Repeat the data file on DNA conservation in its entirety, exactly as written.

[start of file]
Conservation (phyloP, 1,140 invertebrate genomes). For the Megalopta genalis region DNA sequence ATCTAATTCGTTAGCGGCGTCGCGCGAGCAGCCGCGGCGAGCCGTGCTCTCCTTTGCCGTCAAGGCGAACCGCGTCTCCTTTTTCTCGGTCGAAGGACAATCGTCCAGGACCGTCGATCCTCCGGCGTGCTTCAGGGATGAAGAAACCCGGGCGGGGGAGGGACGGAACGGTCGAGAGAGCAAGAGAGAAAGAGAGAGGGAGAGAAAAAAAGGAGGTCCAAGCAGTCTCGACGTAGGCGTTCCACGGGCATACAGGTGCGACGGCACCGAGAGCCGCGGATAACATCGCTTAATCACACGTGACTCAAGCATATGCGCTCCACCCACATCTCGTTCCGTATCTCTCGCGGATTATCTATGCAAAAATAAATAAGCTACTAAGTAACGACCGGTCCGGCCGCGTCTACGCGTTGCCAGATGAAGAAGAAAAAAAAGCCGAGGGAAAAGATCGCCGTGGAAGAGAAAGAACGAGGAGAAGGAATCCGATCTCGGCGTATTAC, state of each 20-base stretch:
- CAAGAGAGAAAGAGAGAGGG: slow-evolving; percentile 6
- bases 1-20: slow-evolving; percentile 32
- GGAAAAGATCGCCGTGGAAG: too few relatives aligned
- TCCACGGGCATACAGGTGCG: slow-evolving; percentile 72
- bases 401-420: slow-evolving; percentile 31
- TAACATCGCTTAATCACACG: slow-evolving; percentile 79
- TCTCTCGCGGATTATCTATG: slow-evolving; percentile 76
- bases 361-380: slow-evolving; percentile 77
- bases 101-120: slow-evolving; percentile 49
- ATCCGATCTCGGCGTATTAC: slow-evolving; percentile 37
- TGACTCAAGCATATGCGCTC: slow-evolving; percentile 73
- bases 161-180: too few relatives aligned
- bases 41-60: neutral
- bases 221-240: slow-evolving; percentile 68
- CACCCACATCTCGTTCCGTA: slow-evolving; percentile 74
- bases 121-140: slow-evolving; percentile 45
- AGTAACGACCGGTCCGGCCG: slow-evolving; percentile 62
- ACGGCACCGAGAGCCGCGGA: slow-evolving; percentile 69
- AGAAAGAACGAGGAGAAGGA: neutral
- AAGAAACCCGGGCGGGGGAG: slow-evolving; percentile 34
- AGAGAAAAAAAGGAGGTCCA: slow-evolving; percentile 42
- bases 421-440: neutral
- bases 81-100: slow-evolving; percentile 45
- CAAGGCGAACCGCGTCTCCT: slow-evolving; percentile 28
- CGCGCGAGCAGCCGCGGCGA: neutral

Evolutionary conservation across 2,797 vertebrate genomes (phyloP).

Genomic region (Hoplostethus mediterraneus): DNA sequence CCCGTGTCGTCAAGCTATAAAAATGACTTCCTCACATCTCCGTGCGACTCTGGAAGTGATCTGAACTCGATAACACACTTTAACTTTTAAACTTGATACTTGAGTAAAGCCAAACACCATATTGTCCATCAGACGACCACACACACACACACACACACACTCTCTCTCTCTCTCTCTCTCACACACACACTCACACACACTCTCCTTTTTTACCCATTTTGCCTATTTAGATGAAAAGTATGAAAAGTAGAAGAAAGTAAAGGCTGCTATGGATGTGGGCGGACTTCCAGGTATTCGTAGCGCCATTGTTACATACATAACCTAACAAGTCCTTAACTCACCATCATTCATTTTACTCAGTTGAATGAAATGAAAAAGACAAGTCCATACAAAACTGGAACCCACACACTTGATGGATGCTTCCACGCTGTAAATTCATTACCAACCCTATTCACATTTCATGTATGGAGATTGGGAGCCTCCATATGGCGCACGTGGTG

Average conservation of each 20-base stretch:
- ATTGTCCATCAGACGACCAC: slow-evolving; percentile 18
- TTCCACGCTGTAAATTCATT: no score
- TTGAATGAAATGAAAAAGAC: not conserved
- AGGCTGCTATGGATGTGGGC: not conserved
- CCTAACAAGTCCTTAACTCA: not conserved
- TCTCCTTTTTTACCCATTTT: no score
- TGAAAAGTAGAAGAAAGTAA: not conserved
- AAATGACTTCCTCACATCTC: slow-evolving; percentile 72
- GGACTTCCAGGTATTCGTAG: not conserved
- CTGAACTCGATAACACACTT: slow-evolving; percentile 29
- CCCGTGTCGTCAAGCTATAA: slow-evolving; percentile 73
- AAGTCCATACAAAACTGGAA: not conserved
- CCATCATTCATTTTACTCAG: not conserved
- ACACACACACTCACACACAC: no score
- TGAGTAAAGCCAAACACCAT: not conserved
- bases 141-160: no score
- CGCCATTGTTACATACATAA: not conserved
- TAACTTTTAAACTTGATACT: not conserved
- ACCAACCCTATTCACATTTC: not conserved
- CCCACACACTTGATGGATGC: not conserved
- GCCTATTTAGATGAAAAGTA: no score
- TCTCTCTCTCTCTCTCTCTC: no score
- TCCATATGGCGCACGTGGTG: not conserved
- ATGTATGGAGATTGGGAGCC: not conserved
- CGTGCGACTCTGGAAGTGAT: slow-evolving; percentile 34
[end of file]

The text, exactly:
Conservation (phyloP, 1,140 invertebrate genomes). For the Megalopta genalis region DNA sequence ATCTAATTCGTTAGCGGCGTCGCGCGAGCAGCCGCGGCGAGCCGTGCTCTCCTTTGCCGTCAAGGCGAACCGCGTCTCCTTTTTCTCGGTCGAAGGACAATCGTCCAGGACCGTCGATCCTCCGGCGTGCTTCAGGGATGAAGAAACCCGGGCGGGGGAGGGACGGAACGGTCGAGAGAGCAAGAGAGAAAGAGAGAGGGAGAGAAAAAAAGGAGGTCCAAGCAGTCTCGACGTAGGCGTTCCACGGGCATACAGGTGCGACGGCACCGAGAGCCGCGGATAACATCGCTTAATCACACGTGACTCAAGCATATGCGCTCCACCCACATCTCGTTCCGTATCTCTCGCGGATTATCTATGCAAAAATAAATAAGCTACTAAGTAACGACCGGTCCGGCCGCGTCTACGCGTTGCCAGATGAAGAAGAAAAAAAAGCCGAGGGAAAAGATCGCCGTGGAAGAGAAAGAACGAGGAGAAGGAATCCGATCTCGGCGTATTAC, state of each 20-base stretch:
- CAAGAGAGAAAGAGAGAGGG: slow-evolving; percentile 6
- bases 1-20: slow-evolving; percentile 32
- GGAAAAGATCGCCGTGGAAG: too few relatives aligned
- TCCACGGGCATACAGGTGCG: slow-evolving; percentile 72
- bases 401-420: slow-evolving; percentile 31
- TAACATCGCTTAATCACACG: slow-evolving; percentile 79
- TCTCTCGCGGATTATCTATG: slow-evolving; percentile 76
- bases 361-380: slow-evolving; percentile 77
- bases 101-120: slow-evolving; percentile 49
- ATCCGATCTCGGCGTATTAC: slow-evolving; percentile 37
- TGACTCAAGCATATGCGCTC: slow-evolving; percentile 73
- bases 161-180: too few relatives aligned
- bases 41-60: neutral
- bases 221-240: slow-evolving; percentile 68
- CACCCACATCTCGTTCCGTA: slow-evolving; percentile 74
- bases 121-140: slow-evolving; percentile 45
- AGTAACGACCGGTCCGGCCG: slow-evolving; percentile 62
- ACGGCACCGAGAGCCGCGGA: slow-evolving; percentile 69
- AGAAAGAACGAGGAGAAGGA: neutral
- AAGAAACCCGGGCGGGGGAG: slow-evolving; percentile 34
- AGAGAAAAAAAGGAGGTCCA: slow-evolving; percentile 42
- bases 421-440: neutral
- bases 81-100: slow-evolving; percentile 45
- CAAGGCGAACCGCGTCTCCT: slow-evolving; percentile 28
- CGCGCGAGCAGCCGCGGCGA: neutral

Evolutionary conservation across 2,797 vertebrate genomes (phyloP).

Genomic region (Hoplostethus mediterraneus): DNA sequence CCCGTGTCGTCAAGCTATAAAAATGACTTCCTCACATCTCCGTGCGACTCTGGAAGTGATCTGAACTCGATAACACACTTTAACTTTTAAACTTGATACTTGAGTAAAGCCAAACACCATATTGTCCATCAGACGACCACACACACACACACACACACACTCTCTCTCTCTCTCTCTCTCACACACACACTCACACACACTCTCCTTTTTTACCCATTTTGCCTATTTAGATGAAAAGTATGAAAAGTAGAAGAAAGTAAAGGCTGCTATGGATGTGGGCGGACTTCCAGGTATTCGTAGCGCCATTGTTACATACATAACCTAACAAGTCCTTAACTCACCATCATTCATTTTACTCAGTTGAATGAAATGAAAAAGACAAGTCCATACAAAACTGGAACCCACACACTTGATGGATGCTTCCACGCTGTAAATTCATTACCAACCCTATTCACATTTCATGTATGGAGATTGGGAGCCTCCATATGGCGCACGTGGTG

Average conservation of each 20-base stretch:
- ATTGTCCATCAGACGACCAC: slow-evolving; percentile 18
- TTCCACGCTGTAAATTCATT: no score
- TTGAATGAAATGAAAAAGAC: not conserved
- AGGCTGCTATGGATGTGGGC: not conserved
- CCTAACAAGTCCTTAACTCA: not conserved
- TCTCCTTTTTTACCCATTTT: no score
- TGAAAAGTAGAAGAAAGTAA: not conserved
- AAATGACTTCCTCACATCTC: slow-evolving; percentile 72
- GGACTTCCAGGTATTCGTAG: not conserved
- CTGAACTCGATAACACACTT: slow-evolving; percentile 29
- CCCGTGTCGTCAAGCTATAA: slow-evolving; percentile 73
- AAGTCCATACAAAACTGGAA: not conserved
- CCATCATTCATTTTACTCAG: not conserved
- ACACACACACTCACACACAC: no score
- TGAGTAAAGCCAAACACCAT: not conserved
- bases 141-160: no score
- CGCCATTGTTACATACATAA: not conserved
- TAACTTTTAAACTTGATACT: not conserved
- ACCAACCCTATTCACATTTC: not conserved
- CCCACACACTTGATGGATGC: not conserved
- GCCTATTTAGATGAAAAGTA: no score
- TCTCTCTCTCTCTCTCTCTC: no score
- TCCATATGGCGCACGTGGTG: not conserved
- ATGTATGGAGATTGGGAGCC: not conserved
- CGTGCGACTCTGGAAGTGAT: slow-evolving; percentile 34